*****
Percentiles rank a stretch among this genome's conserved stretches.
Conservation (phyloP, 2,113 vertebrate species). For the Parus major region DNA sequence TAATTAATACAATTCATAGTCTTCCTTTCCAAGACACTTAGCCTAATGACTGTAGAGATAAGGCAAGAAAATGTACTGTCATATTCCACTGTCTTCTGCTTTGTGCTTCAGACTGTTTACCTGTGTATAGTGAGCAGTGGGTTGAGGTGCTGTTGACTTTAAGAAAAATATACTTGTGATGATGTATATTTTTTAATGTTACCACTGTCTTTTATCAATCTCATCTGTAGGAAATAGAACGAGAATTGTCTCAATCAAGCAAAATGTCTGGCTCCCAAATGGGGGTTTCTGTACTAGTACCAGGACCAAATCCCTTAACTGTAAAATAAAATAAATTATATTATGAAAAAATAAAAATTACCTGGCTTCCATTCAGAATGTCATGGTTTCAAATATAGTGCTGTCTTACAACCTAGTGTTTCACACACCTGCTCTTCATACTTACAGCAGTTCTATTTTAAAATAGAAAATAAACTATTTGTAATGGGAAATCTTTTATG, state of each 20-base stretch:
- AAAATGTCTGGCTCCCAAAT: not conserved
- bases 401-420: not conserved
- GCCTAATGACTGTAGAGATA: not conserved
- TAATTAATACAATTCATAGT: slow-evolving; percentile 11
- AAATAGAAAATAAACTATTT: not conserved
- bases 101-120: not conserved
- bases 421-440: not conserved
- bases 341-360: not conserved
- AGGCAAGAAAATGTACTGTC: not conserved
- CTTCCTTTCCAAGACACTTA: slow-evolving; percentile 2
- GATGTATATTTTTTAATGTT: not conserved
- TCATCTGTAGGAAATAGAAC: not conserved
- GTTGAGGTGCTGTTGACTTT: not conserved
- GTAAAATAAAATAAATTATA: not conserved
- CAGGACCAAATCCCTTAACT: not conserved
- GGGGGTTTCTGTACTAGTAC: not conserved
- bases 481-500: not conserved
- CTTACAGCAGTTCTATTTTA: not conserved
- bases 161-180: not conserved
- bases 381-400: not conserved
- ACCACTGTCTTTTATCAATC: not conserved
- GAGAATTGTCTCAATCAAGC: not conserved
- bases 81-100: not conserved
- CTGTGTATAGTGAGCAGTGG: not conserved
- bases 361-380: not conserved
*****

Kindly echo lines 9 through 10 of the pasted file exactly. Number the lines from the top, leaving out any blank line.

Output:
- bases 421-440: not conserved
- bases 341-360: not conserved